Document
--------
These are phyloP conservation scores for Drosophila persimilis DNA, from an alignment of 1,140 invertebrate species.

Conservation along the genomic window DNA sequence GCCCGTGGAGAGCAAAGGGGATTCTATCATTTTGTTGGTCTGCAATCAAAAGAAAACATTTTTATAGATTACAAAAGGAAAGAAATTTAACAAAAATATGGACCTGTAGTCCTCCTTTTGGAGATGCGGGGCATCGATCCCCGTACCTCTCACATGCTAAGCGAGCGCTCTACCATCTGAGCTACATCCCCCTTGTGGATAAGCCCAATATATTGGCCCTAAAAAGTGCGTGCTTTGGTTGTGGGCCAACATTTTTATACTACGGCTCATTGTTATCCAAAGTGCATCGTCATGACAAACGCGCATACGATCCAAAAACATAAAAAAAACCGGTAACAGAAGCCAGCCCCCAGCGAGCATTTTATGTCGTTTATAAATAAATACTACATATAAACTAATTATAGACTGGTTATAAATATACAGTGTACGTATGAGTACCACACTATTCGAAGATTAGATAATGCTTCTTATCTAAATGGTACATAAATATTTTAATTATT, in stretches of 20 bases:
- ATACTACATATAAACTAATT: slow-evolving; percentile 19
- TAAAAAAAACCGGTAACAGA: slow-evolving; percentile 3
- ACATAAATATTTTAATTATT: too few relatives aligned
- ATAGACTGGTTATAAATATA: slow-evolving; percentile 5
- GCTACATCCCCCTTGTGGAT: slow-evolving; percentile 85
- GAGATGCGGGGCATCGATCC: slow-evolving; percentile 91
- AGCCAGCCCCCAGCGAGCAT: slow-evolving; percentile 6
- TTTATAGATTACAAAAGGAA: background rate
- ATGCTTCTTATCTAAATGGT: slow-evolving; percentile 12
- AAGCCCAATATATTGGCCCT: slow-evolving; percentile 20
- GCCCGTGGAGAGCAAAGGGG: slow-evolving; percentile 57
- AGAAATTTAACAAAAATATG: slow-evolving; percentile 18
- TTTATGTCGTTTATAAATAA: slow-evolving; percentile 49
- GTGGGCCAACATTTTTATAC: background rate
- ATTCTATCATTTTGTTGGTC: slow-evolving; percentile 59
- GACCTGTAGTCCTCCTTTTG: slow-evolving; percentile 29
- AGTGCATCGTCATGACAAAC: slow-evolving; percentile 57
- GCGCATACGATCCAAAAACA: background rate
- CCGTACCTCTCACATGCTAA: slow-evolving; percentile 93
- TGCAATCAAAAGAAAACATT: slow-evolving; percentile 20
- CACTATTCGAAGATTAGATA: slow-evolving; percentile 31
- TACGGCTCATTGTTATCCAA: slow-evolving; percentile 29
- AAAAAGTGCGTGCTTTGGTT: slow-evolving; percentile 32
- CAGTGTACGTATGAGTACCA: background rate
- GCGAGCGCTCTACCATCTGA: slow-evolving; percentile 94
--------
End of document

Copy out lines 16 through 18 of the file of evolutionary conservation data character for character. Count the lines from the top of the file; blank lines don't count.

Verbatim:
- GTGGGCCAACATTTTTATAC: background rate
- ATTCTATCATTTTGTTGGTC: slow-evolving; percentile 59
- GACCTGTAGTCCTCCTTTTG: slow-evolving; percentile 29